Status: Republic in East Africa
Population: 62,092,761 (2021 est.)
Area: 365,755 sq. miles
Currency (since 1917): 100 cents = 1 shilling
Portugal laid claim to the coast of East Africa after Vasco da Gama’s 1498 voyage to India. By the early 18th century the Sultan of Oman and his allies had driven the Portuguese from all of their settlements north of Mozambique. But the penetration of the interior was left to explorers of the mid-19th century. German missionaries reached Mt. Kilimanjaro in the 1840s. British explorers discovered Lake Tanganyika in 1857. David Livingstone was famously “found” at his mission in Ujiji by the American journalist Henry Stanley, in 1871.
Carl Peters, a German adventurer, acting without Berlin’s authorization, persuaded several central African chiefs to sign protection agreements in 1884. At first, Chancellor Bismarck refused to accept the agreements. When Peters threatened to sell them to Belgium, he acquiesced, with the understanding that Peters’ German East Africa Company should assume the costs of the new territory.
German East Africa Scott 3,16, and N21
The company quickly proved unable to manage the territory and in 1890 the German government assumed direct control. A post office was opened in Dar es Salaam on October 4, 1890, using German stamps. On July 1, 1893, stamps surcharged in local currency were placed in use. Overprinted Imperial stamps were replaced by the Hohenzollern yacht issue on January 1, 1901.
World War I brought a variety of occupation issues. In January 1915, the British overprinted stamps for the island of Mafia in the Rufiji River Delta, which they occupied in their search for the German warship Konigsberg. During 1916, five Nyasaland stamps were overprinted “N F” for use in the area controlled by the Nyasa-Rhodesian force. In September 1915 and October 1916, values of the GEA yacht issue were overprinted “I.E.F.” by the postal authorities in Zanzibar for use in areas occupied by the Indian Expeditionary Force. Beginning in 1915, Belgian Congo stamps were overprinted for use for the military districts of Ruanda and Urundi (later Rwanda-Burundi) which were occupied by troops from the Belgian Congo. The Portuguese overprinted four Mozambique stamps in 1916 for use in the small border enclave of Kionga.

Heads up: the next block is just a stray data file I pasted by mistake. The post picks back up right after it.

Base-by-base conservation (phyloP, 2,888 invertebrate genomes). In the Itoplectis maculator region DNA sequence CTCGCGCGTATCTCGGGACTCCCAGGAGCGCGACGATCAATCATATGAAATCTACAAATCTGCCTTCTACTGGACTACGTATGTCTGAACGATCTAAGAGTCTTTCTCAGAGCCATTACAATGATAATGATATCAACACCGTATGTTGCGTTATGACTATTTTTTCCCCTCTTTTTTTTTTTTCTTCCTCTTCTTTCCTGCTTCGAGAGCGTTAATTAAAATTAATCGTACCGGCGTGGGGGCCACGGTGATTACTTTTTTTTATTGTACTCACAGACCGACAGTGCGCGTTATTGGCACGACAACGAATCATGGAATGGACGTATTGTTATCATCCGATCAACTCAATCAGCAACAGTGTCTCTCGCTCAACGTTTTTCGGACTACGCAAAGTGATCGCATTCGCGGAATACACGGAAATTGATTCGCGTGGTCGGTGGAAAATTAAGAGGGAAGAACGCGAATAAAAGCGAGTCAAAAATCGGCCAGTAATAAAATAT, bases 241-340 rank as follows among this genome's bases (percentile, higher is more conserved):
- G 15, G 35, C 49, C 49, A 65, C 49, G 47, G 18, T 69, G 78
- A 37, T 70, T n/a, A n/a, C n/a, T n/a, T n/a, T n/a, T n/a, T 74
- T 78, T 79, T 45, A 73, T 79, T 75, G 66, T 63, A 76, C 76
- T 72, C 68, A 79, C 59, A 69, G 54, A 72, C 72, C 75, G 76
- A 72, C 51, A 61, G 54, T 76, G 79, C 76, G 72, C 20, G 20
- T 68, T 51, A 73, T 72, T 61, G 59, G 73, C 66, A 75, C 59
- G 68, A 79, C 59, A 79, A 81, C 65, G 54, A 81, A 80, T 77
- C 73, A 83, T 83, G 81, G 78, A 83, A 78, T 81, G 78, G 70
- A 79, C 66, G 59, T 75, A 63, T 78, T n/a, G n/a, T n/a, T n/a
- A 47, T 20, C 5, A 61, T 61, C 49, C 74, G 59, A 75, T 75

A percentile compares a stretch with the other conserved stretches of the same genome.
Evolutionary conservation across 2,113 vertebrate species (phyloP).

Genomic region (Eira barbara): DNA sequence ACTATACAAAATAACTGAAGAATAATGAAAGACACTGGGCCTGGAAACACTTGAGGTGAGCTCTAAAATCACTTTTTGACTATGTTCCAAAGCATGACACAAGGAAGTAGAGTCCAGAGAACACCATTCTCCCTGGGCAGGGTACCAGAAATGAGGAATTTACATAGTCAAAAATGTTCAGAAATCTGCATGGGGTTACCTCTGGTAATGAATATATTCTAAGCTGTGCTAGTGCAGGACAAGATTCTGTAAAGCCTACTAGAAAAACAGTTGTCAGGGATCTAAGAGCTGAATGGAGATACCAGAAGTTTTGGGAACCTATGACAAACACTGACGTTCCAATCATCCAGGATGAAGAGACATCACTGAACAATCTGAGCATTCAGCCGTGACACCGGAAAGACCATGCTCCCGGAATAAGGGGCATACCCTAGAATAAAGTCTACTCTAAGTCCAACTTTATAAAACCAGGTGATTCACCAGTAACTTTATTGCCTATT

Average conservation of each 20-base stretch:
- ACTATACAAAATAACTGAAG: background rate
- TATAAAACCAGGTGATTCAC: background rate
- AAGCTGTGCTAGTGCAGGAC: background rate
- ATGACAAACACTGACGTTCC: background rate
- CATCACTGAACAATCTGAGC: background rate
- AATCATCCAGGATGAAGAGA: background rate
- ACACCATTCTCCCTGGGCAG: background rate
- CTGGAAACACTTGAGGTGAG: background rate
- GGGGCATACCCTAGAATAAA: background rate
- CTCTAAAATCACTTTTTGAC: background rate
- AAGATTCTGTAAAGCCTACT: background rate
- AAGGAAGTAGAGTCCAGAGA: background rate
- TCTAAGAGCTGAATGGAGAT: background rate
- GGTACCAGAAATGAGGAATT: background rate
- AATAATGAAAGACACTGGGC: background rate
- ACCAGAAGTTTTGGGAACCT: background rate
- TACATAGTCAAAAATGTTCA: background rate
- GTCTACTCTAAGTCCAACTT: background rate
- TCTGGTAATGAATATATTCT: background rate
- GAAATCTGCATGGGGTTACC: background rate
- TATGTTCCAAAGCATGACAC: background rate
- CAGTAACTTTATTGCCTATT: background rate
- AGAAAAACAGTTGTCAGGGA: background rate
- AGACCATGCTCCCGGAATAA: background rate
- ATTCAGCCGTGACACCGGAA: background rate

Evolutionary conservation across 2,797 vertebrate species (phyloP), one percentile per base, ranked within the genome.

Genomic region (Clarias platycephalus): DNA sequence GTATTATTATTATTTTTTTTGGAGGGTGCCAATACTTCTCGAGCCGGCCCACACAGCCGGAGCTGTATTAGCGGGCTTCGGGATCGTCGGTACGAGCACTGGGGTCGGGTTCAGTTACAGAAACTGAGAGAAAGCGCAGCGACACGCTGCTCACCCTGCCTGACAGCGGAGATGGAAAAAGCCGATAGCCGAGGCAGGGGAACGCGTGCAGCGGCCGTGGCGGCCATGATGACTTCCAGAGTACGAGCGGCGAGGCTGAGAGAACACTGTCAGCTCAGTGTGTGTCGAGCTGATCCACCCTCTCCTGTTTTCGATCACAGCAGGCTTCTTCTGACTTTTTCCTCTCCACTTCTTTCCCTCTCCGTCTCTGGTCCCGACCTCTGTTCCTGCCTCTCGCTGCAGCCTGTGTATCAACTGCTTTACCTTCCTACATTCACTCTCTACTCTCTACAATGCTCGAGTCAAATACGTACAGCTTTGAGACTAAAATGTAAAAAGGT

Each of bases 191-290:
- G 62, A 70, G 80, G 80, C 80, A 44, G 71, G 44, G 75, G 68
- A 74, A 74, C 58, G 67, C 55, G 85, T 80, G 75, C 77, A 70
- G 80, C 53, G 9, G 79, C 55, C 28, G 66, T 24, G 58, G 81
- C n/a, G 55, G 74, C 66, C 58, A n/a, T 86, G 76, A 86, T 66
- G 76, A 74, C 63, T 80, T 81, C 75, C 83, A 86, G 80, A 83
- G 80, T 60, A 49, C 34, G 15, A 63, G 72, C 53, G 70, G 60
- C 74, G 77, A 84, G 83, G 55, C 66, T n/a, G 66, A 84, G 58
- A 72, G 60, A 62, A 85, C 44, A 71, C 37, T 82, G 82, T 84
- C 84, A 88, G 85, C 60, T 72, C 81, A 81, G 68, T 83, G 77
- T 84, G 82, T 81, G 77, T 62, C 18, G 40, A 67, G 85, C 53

In 1917, the British overprinted stamps of the East Africa and Uganda protectorates “G.E.A.” as a general issue for use throughout the territory. They later decided to call the territory “Tanganyika,” the name that Dr. Livingstone had given the lake. In 1922, Tanganyika was assigned to Great Britain as a League of Nations mandate. That same year, it issued a set of definitives featuring a giraffe and inscribed with the new designation. This was followed in 1927 by 16 values with a profile of George V inscribed “Mandated Territory of Tanganyika.”
In 1927, the British unified the postal services in its three East African colonies. On April 15, 1935, stamps inscribed “Kenya, Uganda, Tanganyika” were introduced. Tanganyika became independent December 9, 1961. Afterwards some stamps were issued for Tanganyika alone although common issues continued until June 30, 1977, when tripartite postal cooperation virtually ceased. In April 1964 Zanzibar joined Tanganyika to form the Republic of Tanzania. This designation has appeared on all its stamps since 1965.
Tanzania Scott 1, Tanganyika Scott 21,37, and 58